Let me give you an example how US uses IT as a weapon, other than that whole PRISM debacle. Remember that Ukraine thing and Crimea sanctions? You’ve probably never heard about it, but US companies aren’t allowed to sell software in Crimea (among other things). If you own iPhone in Crimea, you can’t buy apps. You can’t use PayPal. Etc. Of course, it was never about apps. US Government simply sent a signal to Putin — did you know that your entire banking system runs on Oracle databases? Tomorrow we’ll pass a law that will prohibit Ciscos and Oracles to sell you software and updates and oh, how fucked your banking system will be in no time.
To which the Russians replied — roger that. And passed a law that allowed government and state corporations to only buy software from vendors that can guarantee that it will function in all Russia, including Crimea, essentially shutting out US companies from billions of dollars in government contracts. Good old ‘let’s see who blinks first’ routine.
The point is this — you may think you are outside politics, but you aren’t. Be aware of this fact. Don’t be surprised when a foreign government doesn’t want to buy from you simply because you an American company.
6. Silicon Valley is a bubble.
I am using the term in both meanings — as in ‘dot com bubble’ that’s bound to crash and protective bubble that prevents you from the hurts of the real world.
Let’s start with the first one.
A good chunk of US startups are now monetized via investors. Let me explain what it means. Regular businesses make money by selling to their customers, that’s known as monetization by customer and is simply not good enough for good ol’ American capitalists — it takes too damn long. Monetization by investors is a totally different game. You launch a startup. You take on VC money. VC then sells your company to a private fund or does IPO. Whether your startup generates profit or not, is not really important. It’s better if you are profitable, but it’s not required. The point is this — as a founder and/or early stage investor, you are looking to make your profit not really from clients, but from OTHER investors. Probably the poor suckers who invested in pension funds and can’t get decent return thanks to ZERP policy and are forced to gamble with tech funds and IPOs.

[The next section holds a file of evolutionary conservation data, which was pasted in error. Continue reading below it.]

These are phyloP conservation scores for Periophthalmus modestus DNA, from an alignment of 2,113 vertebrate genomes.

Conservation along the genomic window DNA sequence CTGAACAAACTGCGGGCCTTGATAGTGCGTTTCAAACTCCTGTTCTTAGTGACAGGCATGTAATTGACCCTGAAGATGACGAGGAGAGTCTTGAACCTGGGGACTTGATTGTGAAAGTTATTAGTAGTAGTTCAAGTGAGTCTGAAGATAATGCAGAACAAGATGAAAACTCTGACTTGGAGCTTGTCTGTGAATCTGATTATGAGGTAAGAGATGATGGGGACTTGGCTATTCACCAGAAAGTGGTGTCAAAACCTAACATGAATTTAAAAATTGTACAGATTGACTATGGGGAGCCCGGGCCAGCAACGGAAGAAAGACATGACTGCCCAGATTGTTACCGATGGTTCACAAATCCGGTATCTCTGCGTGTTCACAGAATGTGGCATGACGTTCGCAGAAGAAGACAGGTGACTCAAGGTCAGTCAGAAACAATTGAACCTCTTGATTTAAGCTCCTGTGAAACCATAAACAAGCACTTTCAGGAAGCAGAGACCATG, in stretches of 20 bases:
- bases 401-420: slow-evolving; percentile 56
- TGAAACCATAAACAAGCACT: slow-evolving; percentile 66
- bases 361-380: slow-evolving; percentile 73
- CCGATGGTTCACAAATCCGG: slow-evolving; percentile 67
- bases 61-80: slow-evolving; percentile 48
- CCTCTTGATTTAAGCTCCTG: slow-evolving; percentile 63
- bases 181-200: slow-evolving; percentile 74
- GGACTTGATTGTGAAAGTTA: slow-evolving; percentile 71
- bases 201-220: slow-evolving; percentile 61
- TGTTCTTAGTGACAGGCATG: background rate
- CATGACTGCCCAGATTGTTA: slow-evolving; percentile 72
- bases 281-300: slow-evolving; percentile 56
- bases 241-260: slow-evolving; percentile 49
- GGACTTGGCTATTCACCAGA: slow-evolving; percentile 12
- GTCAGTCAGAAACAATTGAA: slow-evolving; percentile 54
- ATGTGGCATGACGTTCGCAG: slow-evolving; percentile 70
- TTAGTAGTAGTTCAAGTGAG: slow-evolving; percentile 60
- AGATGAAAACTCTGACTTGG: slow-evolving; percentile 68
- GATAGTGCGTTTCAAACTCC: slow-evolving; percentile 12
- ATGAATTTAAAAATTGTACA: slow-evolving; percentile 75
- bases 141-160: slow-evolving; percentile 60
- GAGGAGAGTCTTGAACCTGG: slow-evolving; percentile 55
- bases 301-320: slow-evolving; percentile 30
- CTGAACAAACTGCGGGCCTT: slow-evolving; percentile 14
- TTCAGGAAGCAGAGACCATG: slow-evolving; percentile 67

This severely distorts the playing field for US tech businesses, even if you don’t play the VC game. With so much money sloshing around, the cost of putting lipstick on a pig goes up, way up. Suppose your company provides task management solutions. Two of your competitors just raised a bunch of money. They now have to show big growth. So they dump millions in Adwords and new hires, competing with you. Remember, they don’t need to be profitable (at this stage), so they can outbid you by a factor of 5 or 10. Dumb money drives out smart money and dumb startups just may put your smart startup out of business too.
Of course this is a Ponzi scheme and of course it will crash, but that’s not the point here.
Let me now talk about the second type of bubble. I read a ton of articles about ‘bootsrapping’. They are fascinating. To me bragging about the fact that you’ve bootstrapped your business is like boasting to your Mexican friend that you’ve just made a tortilla from scratch. He’ll simply laugh at you, because that’s how his grandma made them her entire life.
This article is already too long, so the point is this. The rest of the world does not live with billions of VC capital. They bootstrap because there’s no other option. More importantly, these companies are prepared to function just as well when rates go up, or venture capital dries up.
7. Growth hacking is (mostly) stupid.
I hate to be stereotypical, but Americans are frequently viewed as aggressive and overcompetitive. I can only refer you to Nicolas Nassim Taleb and his ideas about antifragility. To put it simply, strategies that help you not die are more important than the ones that help you grow rapidly. There’s nothing wrong with growth per se, it’s actually a great marker for doing something right. However, if not growing means death to your company, that’s a bad position to be in. Growth hackers are selling snake oil, to put it simply. Buying growth is almost always a bad idea. More importantly, when you are obsessing about 500% grown next year, you probably aren’t thinking how the world will change in 10 years. To me growth hacking doesn’t just hinder with strategic thinking. It’s my belief that it’s a way to avoid reality for many. Rather than dealing with really difficult issues (getting product on time, fixing bugs, etc), you’d rather fantasize about viral ad campaign that will triple your business, so that you don’t have to deal with problems that you weren’t able to fix so far.